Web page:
The IPL can learn from other sports leagues
In its sixth season, the IPL has sustained its viewership incredibly well. What it has not been able to achieve are consistent full houses at all stadiums. A perfect example would be the Hyderabad stadium, which had empty stands. It is here that the IPL can learn from different city-based sports leagues in the USA and UK.
The marketing strategies used by these leagues cannot be used by the IPL because of the obvious differences, but there are a few good initiatives that can help improve the brand. In the case of NFL and NBA, the lack of international games works in their favour. Since the audience does not support the national team every month, it is easier for them to support the home side and look at every other side as rivals. For cricket, this is not plausible given that, for 10 months in a year, an Indian viewer supports the 15 players who play for India. To suddenly ask them to support a city side and consider another Indian player a rival is a tough ask. This is where the marketing of the IPL teams has faltered slightly in previous years.
Cricket is a religion in India and most of the spectators who thronged the IPL in its first two seasons came to watch the cricket first and then support their home side, if they felt like doing so. If the franchises had used 'cricket' as a brand and aggressively promoted the stadium experience, they could have achieved better results. A Deccan Chargers game with Mumbai Indians should have had publicity that featured Sachin Tendulkar. Once the spectators were in the stadium, the strategy should have then shifted to converting them into loyal fans of the home city. Cricket is still the big draw for a lot of Indians and fans also support other teams that feature their favourite players.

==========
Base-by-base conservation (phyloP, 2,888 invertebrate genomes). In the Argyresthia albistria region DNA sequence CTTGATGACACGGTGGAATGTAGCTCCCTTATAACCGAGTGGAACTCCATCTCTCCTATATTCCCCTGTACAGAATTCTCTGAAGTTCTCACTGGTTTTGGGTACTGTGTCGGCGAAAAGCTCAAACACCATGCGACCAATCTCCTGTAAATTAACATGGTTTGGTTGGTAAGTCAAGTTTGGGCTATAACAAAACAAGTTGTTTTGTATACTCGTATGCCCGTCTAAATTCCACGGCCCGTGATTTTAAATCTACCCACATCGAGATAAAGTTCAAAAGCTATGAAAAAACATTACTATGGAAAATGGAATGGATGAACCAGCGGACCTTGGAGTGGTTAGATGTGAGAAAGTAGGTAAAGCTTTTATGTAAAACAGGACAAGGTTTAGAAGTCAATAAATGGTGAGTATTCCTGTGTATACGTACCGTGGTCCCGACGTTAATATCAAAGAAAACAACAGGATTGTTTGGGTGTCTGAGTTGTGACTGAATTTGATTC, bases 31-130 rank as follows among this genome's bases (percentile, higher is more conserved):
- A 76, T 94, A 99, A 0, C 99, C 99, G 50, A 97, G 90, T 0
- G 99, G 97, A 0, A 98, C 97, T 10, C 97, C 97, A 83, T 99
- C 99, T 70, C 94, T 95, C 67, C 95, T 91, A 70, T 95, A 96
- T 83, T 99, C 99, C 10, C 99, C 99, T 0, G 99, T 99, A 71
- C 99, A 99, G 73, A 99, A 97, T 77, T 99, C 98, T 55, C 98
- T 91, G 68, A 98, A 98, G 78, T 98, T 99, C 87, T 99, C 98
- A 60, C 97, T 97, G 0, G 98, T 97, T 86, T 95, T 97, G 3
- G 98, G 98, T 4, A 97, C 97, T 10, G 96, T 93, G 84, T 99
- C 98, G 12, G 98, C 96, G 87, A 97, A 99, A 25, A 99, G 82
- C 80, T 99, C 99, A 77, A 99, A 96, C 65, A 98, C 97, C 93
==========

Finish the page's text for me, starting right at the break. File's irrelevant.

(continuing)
The ticket structure also needs some innovation. The ideal way to increase the fan base is to have repeat audience who come regularly to the game. Like the NFL, selling season tickets is a way of increasing the fan base. A prepaid, discounted season pass also ensures a high percentage of repeat audience since those who have a pass would not like to waste it. Franchises should also try to bring in people at the half-way stage of a game, selling available tickets at reduced prices to attract crowds.
There are other initiatives the IPL could consider, around the idea of season tickets. For instance, giving season-ticket holders extra privileges, like interactions with players, discounted rates for merchandise and access to choose their seats. Franchises would also benefit considerably in tying up with universities and colleges, giving youth access to season passes. The masses who make up the vast majority of the crowd at a stadium should be encouraged to buy more than one ticket at a time for a free franchise fan t-shirt. While the free merchandise is tempting, it will also increase the number of people wearing team colours on game day, creating a sense of loyalty with the team.
Another factor that works against the IPL is the timing of the matches. The 4pm and 8pm slots do not help the office-going audience. Moving the games to 6pm and 9pm, and ensuring that they end on time will bring more spectators to the game.
Until the IPL began, April was a month for big movie releases. Marketing for the IPL can also involve attracting the movie-going public to the game. This can be done by either showcasing the three-hour game as an alternate entertainment experience at the stadium or by having live screenings of matches in theatres. The experience of watching players on the big screen in a stadium-like atmosphere at a low cost is an attractive prospect.
Lastly, sustaining year-round loyalty when a team only plays for 10 weeks a year is a difficult task. Having franchises develop their teams by having under-15, under-17, under-19 and under-21 tournaments periodically, without compromising domestic schedules, will help the franchise reach out to loyal fans and also build fan bases for local players who impress as they rise through the ranks.
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